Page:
• 2 plastic bags
  • plastic bowl
  • 2 cups of water
  • 2 spoonfuls of sand
  • 1 spoonful of ammonia
  • 1 spoonful of dark corn syrup (organic material)
  • plastic plate


  1. Place the dry ice in a garbage bag and hit it to crush into very small pieces.
  2. Line a plastic bowl with a plastic bag.
  3. Add the water, corn syrup, ammonia and sand.  Mix together.
  4. Carefully add the 2 cups of dry ice and mix slightly until starting to freeze.
  5. Pick the bag up and form the comet ball.  Hold the bag to keep the shape for about a minute.
  6. Open the bag and place the comet on a plastic plate.
  7. Over the next few hours watch what happens to the comet.


Tuesday, October 28, 2014

Floating Ghost Bubbles!

Can you tell we had a lot of dry ice to work with?   We did not mind though as dry ice experiments are so much fun.  We started by taking a closer look at the dry ice.  We poured a few pounds of dry ice pieces into a large plastic container with a towel below it.   After a while we noticed a mist was forming at the bottom of the container and wondered if we could learn more about it.  So what would happen if we blew bubbles over it?

Well those might look like bubbles that are just floating in the air but they are actually floating on an invisible sea of carbon dioxide or the gas from the dry ice.  They hung in the air and gently bobbed around the container keeping at about the same level.

One bubble touched a piece of dry ice and slowly froze.   You could see the outer surface freezing over and then the bubble started to fold in on itself as the air inside got colder.   The girls thought this was fascinating that we could make our bubble into a football!

We blew some more bubbles and even managed to get a big bubble to float around!

By now the girls really wanted to pop the bubbles.  Just to be safe we gave them spoons to pop the bubbles with as we did not want little hands reaching into the cold.   It was not long before they were putting the spoons on the ice.  Do you know what happens when you put a warm spoon on a piece of dry ice?   Try it and leave us a comment telling us what happened.   We probably found this result more fun than the floating bubbles!

After all our experiment fun there is only one way that we can end the day with all this dry ice - taking our container outside and pouring water over all the dry ice!

As you can see in this picture the gas is sitting inside the container and then spilling over the edge.   The carbon dioxide (dry ice gas) is heavier than air so it sinks down to the bottom.  This is why the bubbles will float over the dry ice.  The gas forms a heavier layer of air that the bubbles (filled with room air) will float on top.

  • Dry ice
  • Bubble solution and wand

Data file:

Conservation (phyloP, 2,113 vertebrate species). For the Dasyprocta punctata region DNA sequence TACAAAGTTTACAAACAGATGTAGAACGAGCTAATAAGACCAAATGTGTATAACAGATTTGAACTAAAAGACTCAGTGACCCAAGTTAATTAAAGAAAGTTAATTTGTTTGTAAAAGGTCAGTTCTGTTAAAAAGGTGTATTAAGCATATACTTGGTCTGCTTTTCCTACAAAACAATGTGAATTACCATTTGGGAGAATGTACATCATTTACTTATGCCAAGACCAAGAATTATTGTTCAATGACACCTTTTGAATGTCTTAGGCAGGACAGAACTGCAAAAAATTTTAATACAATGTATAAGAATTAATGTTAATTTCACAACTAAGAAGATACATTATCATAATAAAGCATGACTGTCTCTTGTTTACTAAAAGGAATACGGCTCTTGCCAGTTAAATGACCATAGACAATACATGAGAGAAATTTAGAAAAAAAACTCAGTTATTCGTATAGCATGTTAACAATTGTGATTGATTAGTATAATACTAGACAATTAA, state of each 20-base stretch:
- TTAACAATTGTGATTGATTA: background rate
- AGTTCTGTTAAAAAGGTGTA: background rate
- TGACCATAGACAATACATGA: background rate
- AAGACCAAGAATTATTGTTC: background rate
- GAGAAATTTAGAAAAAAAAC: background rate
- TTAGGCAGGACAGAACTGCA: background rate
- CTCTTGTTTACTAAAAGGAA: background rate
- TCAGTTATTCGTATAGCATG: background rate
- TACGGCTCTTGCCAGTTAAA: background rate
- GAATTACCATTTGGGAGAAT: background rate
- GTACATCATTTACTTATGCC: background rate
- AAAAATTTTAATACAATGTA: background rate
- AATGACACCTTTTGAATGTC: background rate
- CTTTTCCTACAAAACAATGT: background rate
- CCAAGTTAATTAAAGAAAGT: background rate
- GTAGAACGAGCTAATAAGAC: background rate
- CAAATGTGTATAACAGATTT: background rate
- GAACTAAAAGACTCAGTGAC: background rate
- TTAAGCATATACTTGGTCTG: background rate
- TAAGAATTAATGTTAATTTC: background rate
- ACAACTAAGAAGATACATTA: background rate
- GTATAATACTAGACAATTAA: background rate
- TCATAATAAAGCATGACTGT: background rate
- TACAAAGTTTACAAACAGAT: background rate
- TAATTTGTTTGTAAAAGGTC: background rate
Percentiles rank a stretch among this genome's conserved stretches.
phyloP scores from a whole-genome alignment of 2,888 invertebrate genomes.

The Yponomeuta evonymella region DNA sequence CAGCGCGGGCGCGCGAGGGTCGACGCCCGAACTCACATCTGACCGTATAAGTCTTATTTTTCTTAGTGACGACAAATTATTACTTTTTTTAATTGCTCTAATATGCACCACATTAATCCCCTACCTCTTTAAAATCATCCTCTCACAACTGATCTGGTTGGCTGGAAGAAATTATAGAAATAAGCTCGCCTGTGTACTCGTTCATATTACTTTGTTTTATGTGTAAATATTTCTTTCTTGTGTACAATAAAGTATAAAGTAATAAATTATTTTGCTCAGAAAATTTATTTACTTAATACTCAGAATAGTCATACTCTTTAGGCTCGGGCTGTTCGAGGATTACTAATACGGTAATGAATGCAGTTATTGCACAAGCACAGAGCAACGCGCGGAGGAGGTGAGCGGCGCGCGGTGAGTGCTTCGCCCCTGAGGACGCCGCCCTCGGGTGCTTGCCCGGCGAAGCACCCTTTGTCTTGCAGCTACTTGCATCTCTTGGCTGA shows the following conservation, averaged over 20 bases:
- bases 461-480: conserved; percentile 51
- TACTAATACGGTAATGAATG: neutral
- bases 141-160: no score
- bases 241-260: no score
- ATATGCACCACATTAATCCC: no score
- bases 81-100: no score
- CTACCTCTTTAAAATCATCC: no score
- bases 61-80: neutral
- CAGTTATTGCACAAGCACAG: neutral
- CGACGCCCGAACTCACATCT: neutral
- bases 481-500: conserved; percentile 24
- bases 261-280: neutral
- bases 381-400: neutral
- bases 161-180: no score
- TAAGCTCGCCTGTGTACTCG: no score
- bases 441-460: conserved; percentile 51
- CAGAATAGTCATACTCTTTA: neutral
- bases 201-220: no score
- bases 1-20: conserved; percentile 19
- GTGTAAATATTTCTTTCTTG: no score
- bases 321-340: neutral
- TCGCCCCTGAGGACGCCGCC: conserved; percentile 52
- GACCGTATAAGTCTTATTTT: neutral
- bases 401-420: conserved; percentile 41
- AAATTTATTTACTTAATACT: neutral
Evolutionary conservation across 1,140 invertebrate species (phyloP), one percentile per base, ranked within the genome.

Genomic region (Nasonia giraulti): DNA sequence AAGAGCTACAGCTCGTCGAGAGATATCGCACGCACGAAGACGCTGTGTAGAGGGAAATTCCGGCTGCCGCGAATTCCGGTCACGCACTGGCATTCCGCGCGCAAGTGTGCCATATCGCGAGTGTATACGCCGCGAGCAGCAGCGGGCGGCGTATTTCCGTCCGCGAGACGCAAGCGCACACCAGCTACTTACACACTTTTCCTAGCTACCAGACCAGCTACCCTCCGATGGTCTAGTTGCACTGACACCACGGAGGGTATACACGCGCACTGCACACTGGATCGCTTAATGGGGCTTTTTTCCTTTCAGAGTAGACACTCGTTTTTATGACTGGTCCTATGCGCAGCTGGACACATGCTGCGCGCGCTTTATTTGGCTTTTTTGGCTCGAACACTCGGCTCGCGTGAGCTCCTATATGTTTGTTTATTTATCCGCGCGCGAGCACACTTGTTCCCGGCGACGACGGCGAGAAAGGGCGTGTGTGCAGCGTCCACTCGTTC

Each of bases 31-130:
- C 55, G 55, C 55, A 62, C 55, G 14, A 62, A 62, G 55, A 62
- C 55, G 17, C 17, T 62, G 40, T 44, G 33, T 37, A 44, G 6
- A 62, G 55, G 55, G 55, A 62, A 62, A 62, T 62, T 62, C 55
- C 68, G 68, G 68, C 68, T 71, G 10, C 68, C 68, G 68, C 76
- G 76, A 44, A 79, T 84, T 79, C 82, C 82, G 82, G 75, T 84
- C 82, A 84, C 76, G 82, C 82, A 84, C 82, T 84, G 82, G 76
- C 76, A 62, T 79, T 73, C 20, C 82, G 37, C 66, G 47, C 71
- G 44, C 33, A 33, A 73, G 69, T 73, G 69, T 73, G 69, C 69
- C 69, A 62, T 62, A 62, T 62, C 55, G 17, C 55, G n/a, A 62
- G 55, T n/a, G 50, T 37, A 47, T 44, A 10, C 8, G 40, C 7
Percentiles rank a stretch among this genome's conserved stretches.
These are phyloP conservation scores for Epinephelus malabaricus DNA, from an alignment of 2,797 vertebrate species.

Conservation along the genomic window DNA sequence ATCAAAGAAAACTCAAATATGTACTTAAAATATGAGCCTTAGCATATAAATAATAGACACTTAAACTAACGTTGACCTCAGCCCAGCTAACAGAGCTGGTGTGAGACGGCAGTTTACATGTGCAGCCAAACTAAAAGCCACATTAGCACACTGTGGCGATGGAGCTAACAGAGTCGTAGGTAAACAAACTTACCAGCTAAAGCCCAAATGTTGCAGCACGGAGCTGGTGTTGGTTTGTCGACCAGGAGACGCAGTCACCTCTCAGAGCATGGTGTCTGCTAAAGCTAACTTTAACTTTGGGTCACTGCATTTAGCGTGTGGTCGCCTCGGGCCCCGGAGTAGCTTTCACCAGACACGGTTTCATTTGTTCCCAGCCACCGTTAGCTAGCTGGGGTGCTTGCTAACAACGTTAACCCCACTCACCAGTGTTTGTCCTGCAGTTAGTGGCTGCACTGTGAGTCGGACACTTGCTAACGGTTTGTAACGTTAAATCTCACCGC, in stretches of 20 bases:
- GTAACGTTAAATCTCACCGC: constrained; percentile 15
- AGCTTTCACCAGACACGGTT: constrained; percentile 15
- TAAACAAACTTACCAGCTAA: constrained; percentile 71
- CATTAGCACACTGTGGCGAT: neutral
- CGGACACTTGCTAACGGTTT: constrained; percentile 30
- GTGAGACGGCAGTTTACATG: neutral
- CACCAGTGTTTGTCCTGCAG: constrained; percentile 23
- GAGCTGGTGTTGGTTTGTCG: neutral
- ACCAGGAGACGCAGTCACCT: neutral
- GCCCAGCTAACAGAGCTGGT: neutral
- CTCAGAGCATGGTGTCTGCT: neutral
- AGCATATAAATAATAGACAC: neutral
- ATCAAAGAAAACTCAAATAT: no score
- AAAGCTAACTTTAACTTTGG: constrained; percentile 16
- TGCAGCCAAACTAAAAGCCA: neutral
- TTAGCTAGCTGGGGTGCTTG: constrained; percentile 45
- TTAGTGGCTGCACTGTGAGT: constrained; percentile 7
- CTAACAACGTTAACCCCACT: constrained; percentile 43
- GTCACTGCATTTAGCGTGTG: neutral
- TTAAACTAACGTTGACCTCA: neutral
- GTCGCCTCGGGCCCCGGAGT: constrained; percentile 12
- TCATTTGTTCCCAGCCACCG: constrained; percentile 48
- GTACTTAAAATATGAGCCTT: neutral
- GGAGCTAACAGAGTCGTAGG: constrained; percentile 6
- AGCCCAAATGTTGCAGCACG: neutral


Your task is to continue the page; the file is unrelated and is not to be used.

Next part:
• Plastic container

  1. Break up dry ice using a mallet and pour a few pounds of pieces into a large plastic container.
  2. Wait a few minutes and then blow bubbles over the top and watch the bubbles float on an invisible sea across the container.
  3. At the end pour some water on the dry ice and see the large amounts of carbon dioxide form.


Monday, October 27, 2014

Tower of Spooky Bubbles

We have been having fun getting ready for Halloween!  It has been a great opportunity to do some fun experiments too.   Our first experiment made a tower of spooky, misty bubbles.

To get started we all took turns smashing a bag of dry ice to make small pieces.   

Then we set it aside and in a large plastic container, we place a plastic graduated cylinder mostly filled with warm water.  We added some dish detergent and food coloring and stirred it up.

Then we were ready for some magic!  We put a small piece of dry ice (using a spoon) into the cylinder and watched as a tower of spooky filled bubbles rose out the top!

The girls had a great time popping the bubbles and seeing a mist of "smoke" appear before them.  

We also repeated the experiment using a small plastic cup and it worked just as well to make the spooky bubbles!

This was such a great experiment to introduce the girls to the fact that dry ice sublimes or goes from a solid (ice) to a gas (smoke) without going through the liquid phase. 

** Caution dry ice can burn you if you touch it with bare hands.  Use gloves when handling dry ice and be careful with children near the ice.  However this was not intimidating for anyone that has not worked with dry ice before.


  • Dry ice (small chips - about a quarter in size)
  • Plastic cylinder or cup
  • Warm water (enough to almost fill your cylinder or cup)
  • Food coloring (a drop or two)
  • Dishwashing soap (about a teaspoon)


  1. Fill your cup or cylinder with warm water.
  2. Add detergent and food coloring to the water and mix together.
  3. Carefully (in a plastic bag) break up the dry ice to have small pieces (we used a mallet).
  4. Drop a small piece into your cup or cylinder and watch a tower of bubbles rise out.
  5. Pop the bubbles to see the "smoke".  Be careful not to let little fingers go into the cup.


Wednesday, October 22, 2014

Space: Why Does the Moon Shine?

Now that we have started learning about space, Jumping Bean and Jelly Bean are more inquisitive than ever!  I am so excited that they love this unit of study and look for activities to answer all their questions with fun experiments.  So, why does the moon shine at night?  It is really quite simple.